Everything seemed to be going as planned early in LSU’s non-conference game against Louisiana Tech on Saturday night. …
… Until it wasn’t anymore.
The Tigers (4-0) escaped a scare from the Bulldogs (2-1) with a 38-21 victory after watching a 24-point lead dwindle down to just three points in the fourth quarter.
“Give (Louisiana) Tech some credit,” said LSU head coach Ed Orgeron. “I thought they had an excellent game plan, especially on offense. The receivers made some plays and the quarterback played fantastic.”
LSU seemed to have everything under control, keeping LTU off the board for most of the first half and building a 24-0 lead. But the Bulldogs mounted a rally that lasted nearly two quarters in which they scored 21 unanswered points behind the leadership of LTU quarterback J’Mar Smith and putting LSU fans on the edge of their seats late in the game.
Smith finished the game completing 27 of 50 passes for 330 yards and three touchdowns. He was sacked just two times, both in the final drive of the game.
“He got out of the pocket a few times, and that’s on us,” said LSU defensive end Breiden Fehoko. “We allowed him to roll outside a couple times when we could have sacked him. We could have had at least four sacks.”
Smith’s favorite receiver throughout the game proved to be Adrian Hardy, who put on a show catching 10 passes for 181 yards and two touchdowns, the second of which was a 42-yard jump ball that put the Bulldogs within a field goal.
Even Orgeron couldn’t help but smile about Hardy’s performance on such a big stage.
“Yeah he did (give us some trouble),” Orgeron said. “I said it all week, they’ve got some guys that can go to the NFL. They gave us trouble, and there were some times when they beat us.”
The Tigers finally responded midway through the fourth quarter with a touchdown drive assisted by a pass interference call in the end zone that put the ball on the LTU 2-yard line.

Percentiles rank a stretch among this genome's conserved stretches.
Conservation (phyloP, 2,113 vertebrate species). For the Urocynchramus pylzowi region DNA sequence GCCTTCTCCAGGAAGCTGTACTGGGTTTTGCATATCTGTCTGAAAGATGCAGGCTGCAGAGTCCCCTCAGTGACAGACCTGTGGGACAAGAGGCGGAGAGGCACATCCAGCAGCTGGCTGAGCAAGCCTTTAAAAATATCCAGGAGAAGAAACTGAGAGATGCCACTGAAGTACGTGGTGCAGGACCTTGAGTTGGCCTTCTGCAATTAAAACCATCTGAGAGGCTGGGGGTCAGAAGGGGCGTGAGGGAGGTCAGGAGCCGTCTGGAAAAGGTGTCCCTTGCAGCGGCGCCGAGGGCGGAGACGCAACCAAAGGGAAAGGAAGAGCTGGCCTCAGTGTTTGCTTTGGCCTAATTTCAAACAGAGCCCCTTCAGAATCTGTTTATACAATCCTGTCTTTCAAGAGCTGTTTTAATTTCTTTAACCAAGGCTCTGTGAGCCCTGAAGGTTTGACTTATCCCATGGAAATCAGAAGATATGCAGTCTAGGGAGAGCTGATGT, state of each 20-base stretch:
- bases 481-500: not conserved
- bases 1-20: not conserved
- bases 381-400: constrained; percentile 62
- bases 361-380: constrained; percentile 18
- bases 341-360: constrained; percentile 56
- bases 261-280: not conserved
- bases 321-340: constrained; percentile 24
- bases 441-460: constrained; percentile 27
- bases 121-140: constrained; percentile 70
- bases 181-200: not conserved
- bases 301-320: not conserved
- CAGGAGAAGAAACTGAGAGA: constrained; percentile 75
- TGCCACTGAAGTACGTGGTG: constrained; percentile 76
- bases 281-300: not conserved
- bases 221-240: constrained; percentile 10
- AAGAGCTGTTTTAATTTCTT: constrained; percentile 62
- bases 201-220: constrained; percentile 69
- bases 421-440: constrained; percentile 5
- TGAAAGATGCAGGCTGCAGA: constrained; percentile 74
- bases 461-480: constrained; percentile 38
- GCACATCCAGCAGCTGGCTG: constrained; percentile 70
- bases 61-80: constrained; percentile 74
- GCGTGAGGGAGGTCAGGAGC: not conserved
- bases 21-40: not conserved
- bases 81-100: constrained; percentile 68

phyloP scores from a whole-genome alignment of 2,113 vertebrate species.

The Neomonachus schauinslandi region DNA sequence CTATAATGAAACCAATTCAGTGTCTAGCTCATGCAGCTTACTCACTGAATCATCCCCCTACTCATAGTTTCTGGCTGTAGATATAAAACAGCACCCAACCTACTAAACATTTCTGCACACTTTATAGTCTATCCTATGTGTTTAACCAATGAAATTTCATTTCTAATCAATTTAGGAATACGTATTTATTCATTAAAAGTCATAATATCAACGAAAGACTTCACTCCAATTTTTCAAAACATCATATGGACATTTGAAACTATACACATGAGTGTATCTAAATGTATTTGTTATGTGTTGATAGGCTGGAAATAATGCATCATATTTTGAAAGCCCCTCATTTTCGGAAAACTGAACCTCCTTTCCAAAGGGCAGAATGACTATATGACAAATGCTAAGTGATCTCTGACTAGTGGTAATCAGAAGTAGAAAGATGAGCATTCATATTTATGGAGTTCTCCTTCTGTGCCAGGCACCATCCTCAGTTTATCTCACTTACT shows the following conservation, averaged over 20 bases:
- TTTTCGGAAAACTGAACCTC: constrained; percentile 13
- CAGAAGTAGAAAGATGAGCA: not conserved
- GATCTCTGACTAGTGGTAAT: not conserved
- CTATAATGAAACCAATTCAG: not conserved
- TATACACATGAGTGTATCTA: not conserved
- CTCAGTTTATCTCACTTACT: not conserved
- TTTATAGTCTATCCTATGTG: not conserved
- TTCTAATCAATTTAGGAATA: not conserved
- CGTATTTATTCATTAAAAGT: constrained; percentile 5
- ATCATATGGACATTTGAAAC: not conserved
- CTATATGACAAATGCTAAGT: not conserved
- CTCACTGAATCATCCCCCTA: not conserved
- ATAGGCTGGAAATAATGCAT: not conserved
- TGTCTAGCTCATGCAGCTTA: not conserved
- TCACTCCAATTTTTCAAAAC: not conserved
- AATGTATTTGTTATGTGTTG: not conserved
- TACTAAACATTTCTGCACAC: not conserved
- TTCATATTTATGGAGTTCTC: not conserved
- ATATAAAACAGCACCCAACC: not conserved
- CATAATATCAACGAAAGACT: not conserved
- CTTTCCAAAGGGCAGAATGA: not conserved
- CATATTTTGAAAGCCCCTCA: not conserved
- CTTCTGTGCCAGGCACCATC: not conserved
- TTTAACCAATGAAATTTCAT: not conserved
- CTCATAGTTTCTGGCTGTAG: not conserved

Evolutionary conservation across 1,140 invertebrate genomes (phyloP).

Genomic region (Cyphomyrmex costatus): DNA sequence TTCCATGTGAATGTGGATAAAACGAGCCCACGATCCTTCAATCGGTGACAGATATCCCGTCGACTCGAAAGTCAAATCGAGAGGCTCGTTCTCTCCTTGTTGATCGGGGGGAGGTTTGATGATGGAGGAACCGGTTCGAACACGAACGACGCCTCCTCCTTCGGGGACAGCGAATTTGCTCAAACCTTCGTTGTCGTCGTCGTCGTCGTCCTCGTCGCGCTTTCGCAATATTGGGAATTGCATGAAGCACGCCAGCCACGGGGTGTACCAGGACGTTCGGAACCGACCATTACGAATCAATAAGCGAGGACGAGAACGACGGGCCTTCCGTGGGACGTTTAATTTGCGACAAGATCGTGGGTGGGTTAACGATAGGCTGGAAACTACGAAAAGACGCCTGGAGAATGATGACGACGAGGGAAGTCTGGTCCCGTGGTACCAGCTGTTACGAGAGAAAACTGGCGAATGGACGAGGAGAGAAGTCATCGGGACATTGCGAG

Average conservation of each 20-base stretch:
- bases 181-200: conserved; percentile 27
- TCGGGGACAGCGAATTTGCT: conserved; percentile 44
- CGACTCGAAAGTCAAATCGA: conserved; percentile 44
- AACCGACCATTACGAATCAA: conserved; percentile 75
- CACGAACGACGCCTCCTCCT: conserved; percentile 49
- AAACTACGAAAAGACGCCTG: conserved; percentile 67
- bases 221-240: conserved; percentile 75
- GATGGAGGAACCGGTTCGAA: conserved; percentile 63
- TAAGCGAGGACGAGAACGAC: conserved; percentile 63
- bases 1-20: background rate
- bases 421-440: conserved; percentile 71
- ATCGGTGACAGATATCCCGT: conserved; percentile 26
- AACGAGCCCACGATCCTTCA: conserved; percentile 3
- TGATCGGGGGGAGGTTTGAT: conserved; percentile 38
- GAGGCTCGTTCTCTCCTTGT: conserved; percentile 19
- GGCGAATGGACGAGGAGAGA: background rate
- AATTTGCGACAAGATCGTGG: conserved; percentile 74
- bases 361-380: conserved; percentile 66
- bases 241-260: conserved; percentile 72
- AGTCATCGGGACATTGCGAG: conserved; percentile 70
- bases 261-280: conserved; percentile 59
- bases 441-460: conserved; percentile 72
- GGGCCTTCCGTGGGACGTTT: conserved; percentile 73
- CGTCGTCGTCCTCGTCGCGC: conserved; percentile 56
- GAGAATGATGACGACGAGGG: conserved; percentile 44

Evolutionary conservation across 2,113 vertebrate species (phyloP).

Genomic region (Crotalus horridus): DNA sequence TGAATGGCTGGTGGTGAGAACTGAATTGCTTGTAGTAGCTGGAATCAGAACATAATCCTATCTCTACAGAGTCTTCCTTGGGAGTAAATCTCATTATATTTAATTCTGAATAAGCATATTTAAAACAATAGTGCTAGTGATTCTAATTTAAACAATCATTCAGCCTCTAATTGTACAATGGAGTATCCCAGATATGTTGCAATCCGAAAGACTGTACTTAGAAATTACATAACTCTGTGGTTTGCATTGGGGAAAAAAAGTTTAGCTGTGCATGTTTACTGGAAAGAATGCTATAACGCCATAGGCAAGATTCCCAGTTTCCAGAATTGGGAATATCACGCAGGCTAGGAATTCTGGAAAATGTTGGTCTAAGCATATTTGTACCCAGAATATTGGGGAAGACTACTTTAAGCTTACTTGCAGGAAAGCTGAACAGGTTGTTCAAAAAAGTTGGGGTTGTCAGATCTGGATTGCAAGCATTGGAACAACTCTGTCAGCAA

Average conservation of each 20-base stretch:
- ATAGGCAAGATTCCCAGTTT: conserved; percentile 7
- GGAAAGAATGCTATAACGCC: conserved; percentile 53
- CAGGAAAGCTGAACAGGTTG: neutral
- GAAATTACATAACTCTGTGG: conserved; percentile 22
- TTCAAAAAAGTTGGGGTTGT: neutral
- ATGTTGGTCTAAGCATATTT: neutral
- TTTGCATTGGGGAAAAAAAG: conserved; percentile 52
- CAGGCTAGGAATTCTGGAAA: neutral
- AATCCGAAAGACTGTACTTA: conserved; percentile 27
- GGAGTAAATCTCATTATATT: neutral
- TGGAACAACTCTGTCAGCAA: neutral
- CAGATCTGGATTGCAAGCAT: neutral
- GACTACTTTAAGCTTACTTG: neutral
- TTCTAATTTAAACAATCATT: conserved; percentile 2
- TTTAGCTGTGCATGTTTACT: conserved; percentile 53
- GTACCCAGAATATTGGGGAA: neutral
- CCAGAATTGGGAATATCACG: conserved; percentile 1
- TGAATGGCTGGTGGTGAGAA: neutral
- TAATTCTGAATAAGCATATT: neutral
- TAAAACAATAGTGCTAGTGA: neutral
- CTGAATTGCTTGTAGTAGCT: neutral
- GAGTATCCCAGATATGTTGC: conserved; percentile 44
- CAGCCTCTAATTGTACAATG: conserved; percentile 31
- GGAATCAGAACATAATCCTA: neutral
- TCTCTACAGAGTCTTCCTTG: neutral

Three plays later, running back Nick Brossette crossed the goal line for the third time, giving the Tigers a 31-21 cushion. Brossette finished the game with 87 yards on 23 carries.
LSU put the final nail in the coffin after forcing a turnover on downs with a fourth-and-inches stop, allowing the Tigers to march down the field one last time for a seven-play, 46-yard touchdown drive capped by running back Clyde Edwards-Helaire’s second touchdown run of the game.
“I give all the credit to the offensive line,” Edward-Helaire said. “Getting a push from the front five guys and then being at the second level so quick, it’s something that a running back enjoys. Once you get to that second level in plays back-to-back, you just get comfortable as a running back.”
Helaire had a career performance, tallying 136 yards on 20 carries.
Orgeron named wide receiver Dee Anderson his most valuable player of the game after he came down with five catches for 80 yards and drawing the pivotal pass interference penalty that ultimately allowed the Tigers to take a 10-point lead in the fourth quarter.
“Dee (Anderson’s) come a long way,” Orgeron said. “He’s a fantastic athlete. He’s worked hard on his maturity, and I’m proud of him. He’s doing all the things we’re asking of him.”
Twice in the first half the Tigers had plays initially ruled touchdowns called back, but both ultimately resulted in a pair of one-yard touchdown runs by Brossette.
The first was a 21-yard pass from Joe Burrow to Ja’Marr Chase, who stepped out of bounds a yard short of the end zone. The second looked like a scoop-and-score by linebacker Devin White, who reached out and grabbed a dropped ball with one hand and returned it all the way down to the 3-yard line before stepping out of bounds.
Shortly after Cole Tracy kicked a 24-yard field goal to put the Tigers up 17-0 in the second quarter, safety Ed Paris made good use of the tip drill as he grabbed an interception that was touched by at least three other athletes on the field before him.
One play later, Edwards-Helaire followed his blocks for a 28-yard trip to the end zone to put the Tigers up 24-0.
After struggling to get the ball past midfield for most of the first half, the Bulldogs finally got on the board late in the first half after an 11-play, 75-yard touchdown drive capped off by a 20-yard touchdown pass from Smith to receiver Adrian Hardy on third down.
The Bulldogs had another chance to score in the final minute of the half after a sack by stand-out defensive end Jaylon Ferguson forced LSU quarterback Joe Burrow to cough the ball up and defensive tackle Keonatye Garner jumped on it. The fumble was LSU’s first turnover of the season, making them the last team in the NCAA Football Bowl Subdivision to commit a turnover.
The Bulldogs started the drive at the LSU 36-yard line, but a 49-yard field goal attempt by LTU kicker Bailey Hale bounced off the uprights as time expired, leaving LTU fruitless despite the opportunity.
Orgeron said the coaching staff had to pull the defense aside and address the unit’s effort for the first time this season, especially when things didn’t get better after the halftime break.
“We have to get 100 times better,” Orgeron said of his team. “I’ve been saying that the whole time. Last week in Auburn we fought, and things went our way. We can’t play like this and expect to win the SEC.”